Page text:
Thread: Edge of the Universe, Age/Size of the Universe

1. Newbie
Join Date
Oct 2003
Posts
4

Edge of the Universe, Age/Size of the Universe

If the most distant galaxies are receeding from us at close to the speed of light, and are 12 billion light years distant, wouldn't it mean that the light from those galaxies left 12 billion years ago when they were at the positions we see them today..?

And since they've been receeding away from us for the same amount of time as their light has taken to reach us, doesn't it actually mean that they should be anywhere from 20-24 billion light years away at this moment..?

Why hasn't anyone taken this into account when talking about the size/age of the universe..?

2. Yes, they have moved significantly from where they appear to be today. But you are assuming that the galaxies are moving at the speed of light...that in 12 billion light years they have physically moved 12 billion light years further away. In reality they are not moving nearly as fast as light, so while their position is different then it appears to be the difference is not as drastic as you think it is.

Scientists do indeed take this difference into account, btw.

Also, welcome to the boards!

3. Have a look at this site. And you might also try here.

4. Member
Join Date
Apr 2004
Posts
32
The age issue (inasmuch as you can refer to it as such) for YEC woowoos is argued away by:

1- The speed of light is changing, it was much faster 10k years ago
2- The universe is not expanding, its an illusion caused by mumble mumble mumble
3- The universe was created in motion, such that light was created to LOOK like it had travelled dozens of LYs and God is a tricksy one.
4- uh.. turtles all the way down.

YEC: The speed of light is slowing
SCI: No, look. We can see here in this distant galaxy that light from this pulsar reaches this point exactly when it would if travelling at c. If the speed were changing, the light would not reach this point when it does, due to the angle we're viewing from and if we do the math..
YEC: Nope, the speed of light is changing [-(

5. Psychonaut: If the most distant galaxies are receeding from us at close to the speed of light ...

Actually, they are probably moving, with respect to us, at many times the speed of light. Although it is commonly believed that recession velocities cannot exceed that of light, it is not correct. See, for instance, Expanding Confusion: common misconceptions of cosmological horizons and the superluminal expansion of the Universe, T.M. Davis &amp; C.H. Lineweaver, Publications of the Astronomical Society of Australia 21(1): 97-109, 2004; Fundamental Aspects of the Expansion of the Universe and Cosmic Horizons, Tamara M. Davis, PhD Thesis, University of New South Wales, Australia. The misconception is common even amongst physicists.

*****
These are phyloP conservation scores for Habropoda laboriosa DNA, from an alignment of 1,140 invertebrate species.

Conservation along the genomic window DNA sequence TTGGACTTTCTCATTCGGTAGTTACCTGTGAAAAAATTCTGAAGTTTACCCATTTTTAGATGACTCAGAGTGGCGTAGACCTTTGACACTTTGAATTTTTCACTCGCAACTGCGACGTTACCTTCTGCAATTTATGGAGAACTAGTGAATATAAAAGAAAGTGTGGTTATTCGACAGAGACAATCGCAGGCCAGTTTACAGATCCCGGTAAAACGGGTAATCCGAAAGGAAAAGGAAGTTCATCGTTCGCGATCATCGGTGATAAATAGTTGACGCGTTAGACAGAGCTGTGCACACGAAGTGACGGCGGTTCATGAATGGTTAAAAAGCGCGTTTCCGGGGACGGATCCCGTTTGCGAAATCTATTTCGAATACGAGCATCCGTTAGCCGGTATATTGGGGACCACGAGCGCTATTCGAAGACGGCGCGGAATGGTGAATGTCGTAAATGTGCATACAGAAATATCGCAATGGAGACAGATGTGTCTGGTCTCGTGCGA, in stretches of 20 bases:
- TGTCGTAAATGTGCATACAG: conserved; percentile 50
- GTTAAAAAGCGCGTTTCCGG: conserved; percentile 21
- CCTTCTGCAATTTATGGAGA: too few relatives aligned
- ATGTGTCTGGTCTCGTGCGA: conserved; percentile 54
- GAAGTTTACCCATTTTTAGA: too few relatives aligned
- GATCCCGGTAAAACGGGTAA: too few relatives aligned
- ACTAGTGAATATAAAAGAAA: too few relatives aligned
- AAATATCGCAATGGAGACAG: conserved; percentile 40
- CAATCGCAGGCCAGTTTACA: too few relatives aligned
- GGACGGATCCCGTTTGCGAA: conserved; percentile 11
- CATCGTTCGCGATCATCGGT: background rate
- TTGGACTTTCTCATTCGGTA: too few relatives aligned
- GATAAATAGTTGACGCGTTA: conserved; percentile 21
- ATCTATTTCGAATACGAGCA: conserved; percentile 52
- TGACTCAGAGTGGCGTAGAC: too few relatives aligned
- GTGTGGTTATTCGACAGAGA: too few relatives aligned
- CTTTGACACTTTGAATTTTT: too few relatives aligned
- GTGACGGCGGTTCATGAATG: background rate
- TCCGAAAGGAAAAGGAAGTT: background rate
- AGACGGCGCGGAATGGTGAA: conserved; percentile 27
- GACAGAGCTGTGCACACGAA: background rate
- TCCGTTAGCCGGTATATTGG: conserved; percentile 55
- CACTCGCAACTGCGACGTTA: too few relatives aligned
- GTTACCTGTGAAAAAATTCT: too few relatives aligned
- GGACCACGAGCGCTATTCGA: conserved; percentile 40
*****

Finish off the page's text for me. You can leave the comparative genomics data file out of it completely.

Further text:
Psychonaut: Why hasn't anyone taken this into account when talking about the size/age of the universe..?

One of the problems is that neither the "size" nor "age" of the universe probably means what you think it means. The concept of "size" in particular is very dodgy, since there is not just one kind of distance in general relativity. So "size" can mean whatever you want it to mean, simply by using your favorite version of distance. I prefer to think of the light travel time as a measure of the "distance". Ned Wright's cosmology tutorial, linked above by Spiff is offline at the moment. But when it comes back, if you poke around, you will find his javascript cosmology calculator, which will calculate the various sizes of the universe, depending on your interactive choice of cosmological variables.

As for "age", it is by definition the proper time interval between us (here &amp; now) and the "bang", where proper time is a time interval measured by a clock, moving along a geodesic (the shortest path between events in general relativity). That makes the motion of the other galaxies irrelevant, as they should be. Age is a measured quantity, so it only makes sense to whoever does the measuring (in other words, the universe does not have one global age, but rather the age depends entirely on the observer).

Clear as a bell, right?

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